This week I witnessed a close friend’s brother die suddenly and far too young. It’s the sort of event that makes you stop for a moment and think about the constancy of death. We are either going to lose the ones we love or they will lose us – there is no way around it. There is not much that we can say to our friends when it happens except be there for them, be present and offer what support we can.
I went to my friend’s brother’s funeral not because I knew him – I had never met him – but because I wanted to be there for her. My own father died (suddenly and far too young) eleven years ago and I still remember, at the memorial service, the friends of mine who had never met him, who came just to support me. My memories of that day are dreamlike and patchy but I can see the faces, still, of my friends. I didn’t realise for years how much I appreciated them being there.
Leaving the funeral this week I thought of how when people we love die they become more constant in our thoughts rather than less. I still think of my father frequently – nearly every day. I think of his gruff, distant way of expressing love to my sister and I: the scratch of his beard when he kissed us goodnight, the wicked smile he had when he told a funny story. I see in my son his pale blue eyes, his way with words and languages. I see in my daughter his love of solitude and self-sufficiency. And I seem to have inherited his black humour, his penchant for jogging, his long, knobbly toes. When he died I tried harder to please him than I ever did when he was alive. He was no longer there to fight against, as I had spent my adolescence doing.
Not long ago I read the collected advice columns from “Dear Sugar” (Cheryl Strayed) called Tiny Beautiful Things, a book that I can’t recommend highly enough. In answering people’s letters she writes about her own struggles and one of those is the experience of losing her mother. She writes:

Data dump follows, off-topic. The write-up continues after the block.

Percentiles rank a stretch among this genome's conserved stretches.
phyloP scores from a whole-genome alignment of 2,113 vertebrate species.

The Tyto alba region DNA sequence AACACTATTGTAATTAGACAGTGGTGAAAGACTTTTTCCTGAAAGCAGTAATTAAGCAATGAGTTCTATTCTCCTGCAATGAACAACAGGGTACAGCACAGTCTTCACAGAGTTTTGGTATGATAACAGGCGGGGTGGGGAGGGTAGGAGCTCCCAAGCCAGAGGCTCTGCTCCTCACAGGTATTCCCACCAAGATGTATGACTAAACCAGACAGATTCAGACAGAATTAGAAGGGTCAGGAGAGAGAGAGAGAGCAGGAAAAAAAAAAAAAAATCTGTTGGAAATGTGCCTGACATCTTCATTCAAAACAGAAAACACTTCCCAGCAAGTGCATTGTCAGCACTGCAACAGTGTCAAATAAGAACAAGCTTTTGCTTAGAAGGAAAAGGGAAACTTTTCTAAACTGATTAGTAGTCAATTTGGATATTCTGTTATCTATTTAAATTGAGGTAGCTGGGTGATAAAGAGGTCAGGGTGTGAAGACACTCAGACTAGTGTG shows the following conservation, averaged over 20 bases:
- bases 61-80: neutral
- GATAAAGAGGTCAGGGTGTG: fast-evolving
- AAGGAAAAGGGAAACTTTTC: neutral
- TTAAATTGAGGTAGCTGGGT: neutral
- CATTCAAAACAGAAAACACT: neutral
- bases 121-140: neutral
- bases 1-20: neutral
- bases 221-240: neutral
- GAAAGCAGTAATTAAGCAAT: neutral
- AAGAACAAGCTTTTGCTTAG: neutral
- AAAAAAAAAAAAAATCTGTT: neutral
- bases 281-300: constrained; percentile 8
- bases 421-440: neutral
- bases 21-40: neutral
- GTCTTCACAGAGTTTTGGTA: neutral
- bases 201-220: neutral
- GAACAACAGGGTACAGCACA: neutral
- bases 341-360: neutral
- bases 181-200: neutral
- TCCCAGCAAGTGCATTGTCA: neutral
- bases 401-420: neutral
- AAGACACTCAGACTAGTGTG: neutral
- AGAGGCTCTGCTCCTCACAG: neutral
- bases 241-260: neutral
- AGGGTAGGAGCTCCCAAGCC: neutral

Finding a way in my grief to become the woman who my mother raised me to be is the most important way I have honoured my mother. It has been the greatest salve to my sorrow. The strange and painful truth is that I’m a better person because I lost my mom young…I’d give it all back in a snap, but the fact is, my grief taught me things. It showed me shades and hues I couldn’t have otherwise seen. It required me to suffer. It compelled me to reach.
When I read that I felt as though she had made a fist around my heart and squeezed. While I still miss my father every day, I have worked much harder to be my true self since he died. And part of that work has been writing – persevering in spite of rejection. I feel like he would have appreciated my effort. And this is what loss taught me, I suppose, to honour the memory of a person.
After all, we only experience loss because we have been given so much.
(And if you’re in Sydney, Cheryl Strayed will be at the Sydney Writers’ Festival in May.)